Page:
Important Documents to Consider when a Family Member has Dementia
If a member of your family has recently been diagnosed with dementia — or if an existing case of dementia in a family member has progressed — your mind is likely flooded with thoughts. From an emotional standpoint, dealing with a dementia diagnosis in the family can take its toll. Seeing someone you love struggle is never easy. Although there is another aspect of dementia that must be dealt with as well: the estate planning side. This can be an especially difficult topic if the family member has trouble remembering or following along. If you’re helping a family member with dementia get their affairs in order, the earlier you can cover the following bases, the better you’ll both feel.
Topic: Power of attorney
What it is: This legal document allows a person to appoint someone else to make specific health or legal and financial decisions on their behalf, particularly if they become unable to do so themselves. Power of attorney documents are divided into two categories: One for healthcare decisions and one for property. Each state has its own laws concerning these two documents, so it is likely you will need the assistance of an attorney who is familiar with the laws in which the person doing the planning resides. For example, in some cases, state laws may address agents taking financial advantage of a vulnerable principal through either criminal or civil laws with varying degrees of penalties, sometimes resulting in the possibility of charging the abuser with a felony. These documents are only valid while the principal is alive. Upon their death, the power of attorney is no longer in effect.
Why it’s important: Since dementia can often impact a person’s memory and judgment, it’s especially important that someone with a dementia diagnosis have these protections in place. With a properly prepared power of attorney, they can rest assured their affairs will be handled when they can no longer address important decisions themselves.
What it is: A will is the foundation of any solid estate plan. A will specifically names an individual(s), or a corporation, to act as an executor to distribute the property owned by the decedent. If minor children are involved, a will can nominate a guardian(s) for the court to consider appointing, should there not be a surviving parent. If a will is not available, the intestate laws of each state direct the disposition of the assets on behalf of the unrepresented parties. The Last Will and Testament comes into effect only after being approved by a judge. Until such time as the will is probated, the named executor has no legal authority. This document is not to be confused with a living will. A living will is an advanced healthcare directive giving instructions to family members and doctors about what medical treatment is or is not desired during periods of incapacity.
Why it’s important: With a valid will, most states allow for a simplified probate administration process that involves presenting a report to the court to complete the process. In the absence of a will, however, that will not be the case. It will be up to the court and the state laws to decide the disposition of the assets. For example, many states provide that the surviving spouse splits the estate 50/50 with any surviving children. Preparing a will is the best way to ensure that the assets are distributed as desired. A living will helps ensure that any end-of-life medical procedures are conducted (or not conducted) as the family member would have wished.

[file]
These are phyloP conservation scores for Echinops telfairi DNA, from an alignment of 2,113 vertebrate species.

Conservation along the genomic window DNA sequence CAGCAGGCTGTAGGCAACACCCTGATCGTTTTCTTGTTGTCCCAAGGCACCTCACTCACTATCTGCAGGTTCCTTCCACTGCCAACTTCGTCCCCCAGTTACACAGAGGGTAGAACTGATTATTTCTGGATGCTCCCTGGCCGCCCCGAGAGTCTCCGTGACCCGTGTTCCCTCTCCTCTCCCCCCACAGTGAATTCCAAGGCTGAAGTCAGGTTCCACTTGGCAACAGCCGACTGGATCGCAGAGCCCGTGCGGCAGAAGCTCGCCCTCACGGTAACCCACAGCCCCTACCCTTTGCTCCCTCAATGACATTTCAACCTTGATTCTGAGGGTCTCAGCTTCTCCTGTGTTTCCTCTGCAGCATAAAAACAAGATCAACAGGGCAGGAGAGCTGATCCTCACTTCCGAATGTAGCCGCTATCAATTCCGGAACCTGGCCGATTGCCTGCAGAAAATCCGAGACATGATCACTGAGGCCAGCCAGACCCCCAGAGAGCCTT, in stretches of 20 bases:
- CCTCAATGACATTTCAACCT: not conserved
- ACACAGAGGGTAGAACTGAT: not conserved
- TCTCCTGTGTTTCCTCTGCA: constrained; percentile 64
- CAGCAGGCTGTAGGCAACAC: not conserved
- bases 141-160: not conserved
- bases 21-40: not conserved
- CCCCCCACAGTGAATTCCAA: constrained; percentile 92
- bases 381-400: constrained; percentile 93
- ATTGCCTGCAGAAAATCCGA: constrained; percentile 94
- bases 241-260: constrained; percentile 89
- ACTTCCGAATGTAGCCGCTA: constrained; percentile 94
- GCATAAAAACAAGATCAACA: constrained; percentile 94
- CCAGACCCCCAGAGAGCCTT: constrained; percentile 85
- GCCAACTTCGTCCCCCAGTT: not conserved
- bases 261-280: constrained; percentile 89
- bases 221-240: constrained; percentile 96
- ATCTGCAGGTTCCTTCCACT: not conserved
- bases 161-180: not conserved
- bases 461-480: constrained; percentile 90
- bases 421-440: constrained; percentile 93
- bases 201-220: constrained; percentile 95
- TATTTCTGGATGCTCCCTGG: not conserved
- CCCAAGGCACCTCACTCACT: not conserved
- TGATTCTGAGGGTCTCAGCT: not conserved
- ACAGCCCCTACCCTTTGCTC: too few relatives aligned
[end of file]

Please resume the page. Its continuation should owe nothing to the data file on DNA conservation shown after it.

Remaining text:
Topic: A Revocable Trust or Living Trust
What it is: A revocable trust and living trust are separate terms that describe the same thing: A trust in which the terms can be changed at any time by the person who created it. Unlike a will, a trust is in effect when signed and properly witnessed and/or notarized. A revocable living trust usually names the creator as the primary beneficiary, directing that the trust assets be used for their benefit, even if they cannot make their own decisions. It also establishes other beneficiaries who will receive either future income and/or principal from the trust. A trust document is not part of the public record and does not require probate. The name “revocable” refers to the fact that a person who created the trust may change the terms of the document whenever they like, and the trust is “living” because a person creates it during their lifetime.
Why it’s important: Although a revocable trust is similar to a will (both allow a person to direct the disposition of property at death while allowing for revisions during life), a trust will have successive provisions for handling assets held in the name of the trust if the initial trustee is incapacitated. Usually, the creator is the initial trustee, who names a successor to take over in case of death or disability. A trust, therefore, is a good means of transferring decision-making abilities if the creator is unable to act.
Topic: Instructional letters
What it is: These types of optional letters are part of an overall estate plan and can be left to express additional instructions or messages.
Why it’s important: Instructional letters, although not legal documents, are a means of clarifying the wishes of the decedent. By avoiding legal terms, an instructional letter can make it easier for family members to understand their loved one’s wishes for disposing of personal items not included in the will or trust. It’s also a good way to communicate personal messages to heirs, as well as the deceased’s feelings about service arrangements.
Dealing with dementia in the family can be stressful, both emotionally and financially. Experts at First Midwest Bank Wealth Management can help guide you on ways to prepare for the future and reduce the stress and worry about the financial and legal challenges brought on by impending cognitive impairment.